In your typical movie there is always some sort of conflict created. This is what makes the movie interesting. The conflict may be between two people, like Rocky Balboa fighting Apollo Creed in Rocky II, or it may be man against nature, like Chief Martin Brody fighting a massive shark in Jaws. There is some conflict set up that really needs to get resolved, and the pursuit of that resolution is what keeps you engaged in the movie. If you think about your favorite movies, every one of them does this. It grabs your attention right away and keeps it during the entire two hours or so. In your typical meeting, none of this happens in spite of the fact that the meeting has way more direct impact on you than a movie and you get to participate and affect the outcome if you so choose. While there is no way to make a meeting as engaging as a movie, there is certainly room to improve.
How to conduct a business meeting that’s actually engaging
Well, what if we ran our meetings like a director creates a movie? In the first 10 minutes our attention is grabbed because the purpose and intent of the meeting is revealed. Over the next hour or two conflict is created as the team wrestles with the business topic or topics, arguments ensue, passions flair, arms get waved and everyone participates. Before you know it, the time has passed, and decisions have been made. Everyone leaves the meeting excited and engaged. Wouldn’t that be fun and far more interesting than the current business meetings you attend?
So, if we want to know how to conduct a business meeting that keeps your team’s attention, let’s first think about what prevents this and what we can change to make it happen. In the first 10 minutes of our current business meeting format, the dreaded agenda is passed around. This agenda is most likely created by the team leader and, while they may have asked for input during the week, most likely nobody gave any so the agenda probably doesn’t change much week to week or has stuff on it you could care less about.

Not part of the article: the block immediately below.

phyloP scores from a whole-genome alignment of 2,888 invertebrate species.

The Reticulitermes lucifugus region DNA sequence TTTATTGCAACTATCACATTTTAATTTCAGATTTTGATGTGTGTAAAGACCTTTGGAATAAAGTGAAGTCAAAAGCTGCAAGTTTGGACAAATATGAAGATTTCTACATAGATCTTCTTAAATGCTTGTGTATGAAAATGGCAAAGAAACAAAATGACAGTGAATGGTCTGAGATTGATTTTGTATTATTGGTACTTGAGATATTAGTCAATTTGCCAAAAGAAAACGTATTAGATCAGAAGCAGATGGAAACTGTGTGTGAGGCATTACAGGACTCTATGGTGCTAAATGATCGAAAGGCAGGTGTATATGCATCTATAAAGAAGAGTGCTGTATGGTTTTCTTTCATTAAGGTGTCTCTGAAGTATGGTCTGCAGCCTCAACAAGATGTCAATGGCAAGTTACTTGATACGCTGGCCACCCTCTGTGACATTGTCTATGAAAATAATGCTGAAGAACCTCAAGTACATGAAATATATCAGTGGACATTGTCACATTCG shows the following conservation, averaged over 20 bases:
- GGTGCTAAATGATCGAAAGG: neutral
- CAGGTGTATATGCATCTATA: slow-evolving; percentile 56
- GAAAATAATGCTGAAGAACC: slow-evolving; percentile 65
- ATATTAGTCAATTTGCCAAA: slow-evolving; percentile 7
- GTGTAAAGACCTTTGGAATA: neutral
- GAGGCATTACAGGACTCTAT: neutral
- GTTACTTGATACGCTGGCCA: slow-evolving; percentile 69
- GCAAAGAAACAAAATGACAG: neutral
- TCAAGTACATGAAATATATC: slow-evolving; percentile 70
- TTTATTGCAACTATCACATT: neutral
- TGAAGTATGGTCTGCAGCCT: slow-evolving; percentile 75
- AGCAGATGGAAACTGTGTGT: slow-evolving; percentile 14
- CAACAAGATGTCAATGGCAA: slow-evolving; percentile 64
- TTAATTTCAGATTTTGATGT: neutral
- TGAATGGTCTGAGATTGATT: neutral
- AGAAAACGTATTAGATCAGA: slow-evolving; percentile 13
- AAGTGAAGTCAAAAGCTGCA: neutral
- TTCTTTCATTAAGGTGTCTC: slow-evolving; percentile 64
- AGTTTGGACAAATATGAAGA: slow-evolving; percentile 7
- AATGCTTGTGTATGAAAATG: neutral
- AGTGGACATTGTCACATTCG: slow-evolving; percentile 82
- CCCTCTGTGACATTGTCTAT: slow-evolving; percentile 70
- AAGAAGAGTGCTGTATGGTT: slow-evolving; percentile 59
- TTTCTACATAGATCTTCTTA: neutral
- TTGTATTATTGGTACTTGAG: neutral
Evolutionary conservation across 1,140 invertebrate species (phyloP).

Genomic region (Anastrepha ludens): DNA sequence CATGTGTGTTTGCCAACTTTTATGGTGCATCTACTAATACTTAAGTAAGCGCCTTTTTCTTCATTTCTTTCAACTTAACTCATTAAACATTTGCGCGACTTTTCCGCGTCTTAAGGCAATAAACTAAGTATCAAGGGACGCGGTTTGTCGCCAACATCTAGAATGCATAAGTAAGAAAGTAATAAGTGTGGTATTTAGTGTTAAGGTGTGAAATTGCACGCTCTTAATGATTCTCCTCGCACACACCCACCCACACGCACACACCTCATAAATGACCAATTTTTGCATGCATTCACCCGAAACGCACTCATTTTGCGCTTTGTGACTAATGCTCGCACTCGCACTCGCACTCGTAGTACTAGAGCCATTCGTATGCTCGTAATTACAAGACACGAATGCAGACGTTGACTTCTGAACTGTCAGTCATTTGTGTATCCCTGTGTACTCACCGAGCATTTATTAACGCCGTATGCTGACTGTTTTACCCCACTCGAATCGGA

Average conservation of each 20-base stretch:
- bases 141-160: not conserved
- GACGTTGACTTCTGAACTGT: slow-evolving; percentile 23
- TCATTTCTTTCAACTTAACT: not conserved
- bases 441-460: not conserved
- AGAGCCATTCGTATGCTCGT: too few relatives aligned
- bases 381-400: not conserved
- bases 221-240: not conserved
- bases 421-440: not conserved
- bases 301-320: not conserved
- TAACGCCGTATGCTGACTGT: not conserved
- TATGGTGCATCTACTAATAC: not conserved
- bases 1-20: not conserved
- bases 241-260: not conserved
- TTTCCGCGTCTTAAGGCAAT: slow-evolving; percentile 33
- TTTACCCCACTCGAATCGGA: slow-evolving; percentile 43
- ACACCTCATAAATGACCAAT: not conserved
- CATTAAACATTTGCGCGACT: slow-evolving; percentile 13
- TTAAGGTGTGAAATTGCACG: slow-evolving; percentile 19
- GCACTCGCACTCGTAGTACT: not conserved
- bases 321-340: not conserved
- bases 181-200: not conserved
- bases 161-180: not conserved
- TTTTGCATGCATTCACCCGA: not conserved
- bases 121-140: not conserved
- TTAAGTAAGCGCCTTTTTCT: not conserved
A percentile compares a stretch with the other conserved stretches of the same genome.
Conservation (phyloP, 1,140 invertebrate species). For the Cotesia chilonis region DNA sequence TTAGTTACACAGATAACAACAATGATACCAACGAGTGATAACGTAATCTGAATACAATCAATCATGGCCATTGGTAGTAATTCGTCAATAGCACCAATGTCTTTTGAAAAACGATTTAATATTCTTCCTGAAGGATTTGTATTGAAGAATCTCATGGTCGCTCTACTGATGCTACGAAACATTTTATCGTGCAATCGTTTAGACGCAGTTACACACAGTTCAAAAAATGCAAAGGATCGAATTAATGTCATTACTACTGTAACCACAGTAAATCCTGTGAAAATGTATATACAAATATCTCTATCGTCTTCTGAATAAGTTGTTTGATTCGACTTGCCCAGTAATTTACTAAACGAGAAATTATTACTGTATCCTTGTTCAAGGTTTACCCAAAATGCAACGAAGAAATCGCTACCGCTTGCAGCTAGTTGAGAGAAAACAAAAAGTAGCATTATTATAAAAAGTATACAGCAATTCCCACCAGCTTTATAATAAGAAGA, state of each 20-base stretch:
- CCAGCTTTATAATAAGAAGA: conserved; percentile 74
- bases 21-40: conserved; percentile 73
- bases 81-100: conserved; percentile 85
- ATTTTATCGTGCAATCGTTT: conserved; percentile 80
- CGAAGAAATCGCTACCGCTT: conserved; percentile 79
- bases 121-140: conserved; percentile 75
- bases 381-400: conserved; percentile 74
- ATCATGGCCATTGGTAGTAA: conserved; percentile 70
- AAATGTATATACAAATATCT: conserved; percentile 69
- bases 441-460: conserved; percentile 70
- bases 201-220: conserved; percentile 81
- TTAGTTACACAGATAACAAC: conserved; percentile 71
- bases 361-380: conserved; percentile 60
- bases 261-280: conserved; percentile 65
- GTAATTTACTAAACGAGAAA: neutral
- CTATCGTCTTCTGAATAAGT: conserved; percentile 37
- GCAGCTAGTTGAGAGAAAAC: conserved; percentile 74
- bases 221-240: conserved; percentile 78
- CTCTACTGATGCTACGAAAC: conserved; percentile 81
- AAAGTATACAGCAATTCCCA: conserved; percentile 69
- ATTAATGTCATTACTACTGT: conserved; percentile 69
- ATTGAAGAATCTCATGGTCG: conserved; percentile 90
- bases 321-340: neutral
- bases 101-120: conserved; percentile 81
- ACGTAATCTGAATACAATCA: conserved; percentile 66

Breaking the status quo
Most companies conduct a business meeting as follows: First a status report from marketing, then a status report from sales, then a status report from the rest of the departments.
During these status reports there is very little engagement from the rest of the team other than a question or two. In fact, if there is any disagreement during a discussion it will probably get tamped down by the leader before it gets out of hand and the topic becomes tabled for later. What might have been an interesting conversation is stifled so nobody gets uncomfortable. It’s boring. If we want to learn how to conduct a business meeting that keeps employees interested, we tend to break the status quo and create a new format that fosters engagement.
Setting the business meeting agenda
Eliminating the “pre-set” meeting agenda: the lightning round
What if there was no agenda? What if the meeting started without a list of stuff to slog through? What if the first 10 minutes of the meeting were spent setting the agenda for the rest of the meeting? This can be done with something we might call the lightning round.
In this first round, each team member in the meeting has one minute to state what they are working on this week, what’s important and what they are wrestling with. (One minute is actually a long time, try staring at the clock for exactly one minute.) During this first 10 minutes or so, everyone is writing down the things they want to hear more about or have something to say about. Maybe it’s the advertising strategy Bob is working on. Maybe it’s a new feature set for the product Sally is trying to nail down. Maybe someone just has questions about something that affects their department. Nothing is debated in this first lightning round, no questions are asked, just written down.